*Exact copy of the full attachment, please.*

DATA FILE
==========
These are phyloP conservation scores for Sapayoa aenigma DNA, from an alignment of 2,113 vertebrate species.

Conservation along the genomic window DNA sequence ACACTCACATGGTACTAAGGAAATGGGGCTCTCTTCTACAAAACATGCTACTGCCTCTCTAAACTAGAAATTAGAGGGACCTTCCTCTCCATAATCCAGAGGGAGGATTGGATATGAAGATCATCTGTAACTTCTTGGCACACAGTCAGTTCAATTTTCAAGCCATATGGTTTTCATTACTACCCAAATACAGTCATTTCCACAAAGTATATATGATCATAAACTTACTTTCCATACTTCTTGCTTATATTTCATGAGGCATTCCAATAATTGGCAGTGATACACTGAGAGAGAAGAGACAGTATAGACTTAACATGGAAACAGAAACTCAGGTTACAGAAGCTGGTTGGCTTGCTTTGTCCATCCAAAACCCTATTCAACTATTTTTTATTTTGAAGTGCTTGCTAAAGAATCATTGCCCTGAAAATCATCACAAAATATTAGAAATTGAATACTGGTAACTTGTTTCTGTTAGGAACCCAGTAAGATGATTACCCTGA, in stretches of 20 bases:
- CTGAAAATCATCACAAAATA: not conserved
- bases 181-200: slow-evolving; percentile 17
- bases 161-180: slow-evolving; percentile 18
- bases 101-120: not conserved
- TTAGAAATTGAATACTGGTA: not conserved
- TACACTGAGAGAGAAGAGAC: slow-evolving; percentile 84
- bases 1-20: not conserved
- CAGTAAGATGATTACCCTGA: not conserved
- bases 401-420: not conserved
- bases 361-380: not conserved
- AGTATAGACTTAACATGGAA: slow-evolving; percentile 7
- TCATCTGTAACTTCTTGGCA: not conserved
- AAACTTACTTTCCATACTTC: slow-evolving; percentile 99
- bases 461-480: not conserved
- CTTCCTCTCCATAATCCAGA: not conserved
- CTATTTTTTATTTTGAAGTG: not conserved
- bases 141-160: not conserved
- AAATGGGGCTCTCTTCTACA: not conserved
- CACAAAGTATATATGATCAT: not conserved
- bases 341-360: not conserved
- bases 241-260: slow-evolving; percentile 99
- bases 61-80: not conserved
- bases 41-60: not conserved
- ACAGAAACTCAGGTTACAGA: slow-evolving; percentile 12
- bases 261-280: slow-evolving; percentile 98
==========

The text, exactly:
These are phyloP conservation scores for Sapayoa aenigma DNA, from an alignment of 2,113 vertebrate species.

Conservation along the genomic window DNA sequence ACACTCACATGGTACTAAGGAAATGGGGCTCTCTTCTACAAAACATGCTACTGCCTCTCTAAACTAGAAATTAGAGGGACCTTCCTCTCCATAATCCAGAGGGAGGATTGGATATGAAGATCATCTGTAACTTCTTGGCACACAGTCAGTTCAATTTTCAAGCCATATGGTTTTCATTACTACCCAAATACAGTCATTTCCACAAAGTATATATGATCATAAACTTACTTTCCATACTTCTTGCTTATATTTCATGAGGCATTCCAATAATTGGCAGTGATACACTGAGAGAGAAGAGACAGTATAGACTTAACATGGAAACAGAAACTCAGGTTACAGAAGCTGGTTGGCTTGCTTTGTCCATCCAAAACCCTATTCAACTATTTTTTATTTTGAAGTGCTTGCTAAAGAATCATTGCCCTGAAAATCATCACAAAATATTAGAAATTGAATACTGGTAACTTGTTTCTGTTAGGAACCCAGTAAGATGATTACCCTGA, in stretches of 20 bases:
- CTGAAAATCATCACAAAATA: not conserved
- bases 181-200: slow-evolving; percentile 17
- bases 161-180: slow-evolving; percentile 18
- bases 101-120: not conserved
- TTAGAAATTGAATACTGGTA: not conserved
- TACACTGAGAGAGAAGAGAC: slow-evolving; percentile 84
- bases 1-20: not conserved
- CAGTAAGATGATTACCCTGA: not conserved
- bases 401-420: not conserved
- bases 361-380: not conserved
- AGTATAGACTTAACATGGAA: slow-evolving; percentile 7
- TCATCTGTAACTTCTTGGCA: not conserved
- AAACTTACTTTCCATACTTC: slow-evolving; percentile 99
- bases 461-480: not conserved
- CTTCCTCTCCATAATCCAGA: not conserved
- CTATTTTTTATTTTGAAGTG: not conserved
- bases 141-160: not conserved
- AAATGGGGCTCTCTTCTACA: not conserved
- CACAAAGTATATATGATCAT: not conserved
- bases 341-360: not conserved
- bases 241-260: slow-evolving; percentile 99
- bases 61-80: not conserved
- bases 41-60: not conserved
- ACAGAAACTCAGGTTACAGA: slow-evolving; percentile 12
- bases 261-280: slow-evolving; percentile 98